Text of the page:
PROVO — Kelly Mills knows the Provo Missionary Training Center is not intended as the ultimate destination for the tens of thousands of Mormon missionaries who pass through it each year.
But Mills, the director overseeing the Provo center and others like it worldwide for The Church of Jesus Christ of Latter-day Saints, said he believes a sense of place is important for those missionaries, even if they're only there for a few months, or in some cases a few weeks.
That's why every aspect of two new six-story facilities, on display to the public for the first time Wednesday, is geared toward "getting them thinking about what they're about to go into."
The new buildings, dedicated completely to classroom and training space, are a clear departure from the much more cramped rooms used in the older portion of the MTC, and give a sense of "a little less claustrophobia," Mills said.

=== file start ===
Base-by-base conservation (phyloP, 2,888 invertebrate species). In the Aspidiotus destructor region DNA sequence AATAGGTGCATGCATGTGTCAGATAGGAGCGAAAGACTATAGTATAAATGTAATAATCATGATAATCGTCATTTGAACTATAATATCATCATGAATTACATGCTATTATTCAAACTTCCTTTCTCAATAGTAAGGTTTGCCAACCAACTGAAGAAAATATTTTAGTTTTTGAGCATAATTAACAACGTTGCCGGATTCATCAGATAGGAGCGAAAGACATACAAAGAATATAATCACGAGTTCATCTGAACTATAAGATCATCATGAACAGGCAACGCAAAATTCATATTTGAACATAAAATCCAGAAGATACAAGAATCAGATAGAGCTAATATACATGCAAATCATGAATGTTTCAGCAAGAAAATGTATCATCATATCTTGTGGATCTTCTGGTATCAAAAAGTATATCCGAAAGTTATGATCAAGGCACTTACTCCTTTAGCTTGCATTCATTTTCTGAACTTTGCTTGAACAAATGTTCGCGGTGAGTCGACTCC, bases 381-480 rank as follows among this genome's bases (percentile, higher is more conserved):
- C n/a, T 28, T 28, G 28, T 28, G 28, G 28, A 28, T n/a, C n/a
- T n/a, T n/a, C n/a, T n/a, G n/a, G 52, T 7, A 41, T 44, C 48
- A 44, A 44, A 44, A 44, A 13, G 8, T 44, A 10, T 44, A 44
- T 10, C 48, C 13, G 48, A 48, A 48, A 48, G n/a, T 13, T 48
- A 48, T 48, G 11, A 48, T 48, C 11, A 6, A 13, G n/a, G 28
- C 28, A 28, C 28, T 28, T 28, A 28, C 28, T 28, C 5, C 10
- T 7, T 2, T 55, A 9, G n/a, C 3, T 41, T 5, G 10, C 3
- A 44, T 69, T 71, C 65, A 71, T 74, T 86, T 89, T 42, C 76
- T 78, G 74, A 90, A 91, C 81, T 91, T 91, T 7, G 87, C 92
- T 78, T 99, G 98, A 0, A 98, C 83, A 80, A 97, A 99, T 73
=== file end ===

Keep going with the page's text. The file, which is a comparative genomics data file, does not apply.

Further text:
"We knew we could design them in a way that would be a much better experience for missionaries," he said.
Classrooms are roughly twice as big as before and more easily connected to video, often for the purpose of language training. The ceilings are also higher, and from most places inside the building, it's easy to look outside and "see the creations of God," Mills said. The abundance of windows is also meant to maximize the use of natural light.
The view on the south side of one building extends all the way to Santaquin, more than 20 miles away.
Outside the new buildings is a large expansion of outdoor spaces where missionaries can choose to conduct personal study during the day if the nice weather is persuasive enough, Mills said. Tables dot the landscape and can also be found on the rooftop patio of the lower portion of one of the structures.
To accommodate that sprawling space, building planners constructed an underground parking garage with 300 stalls.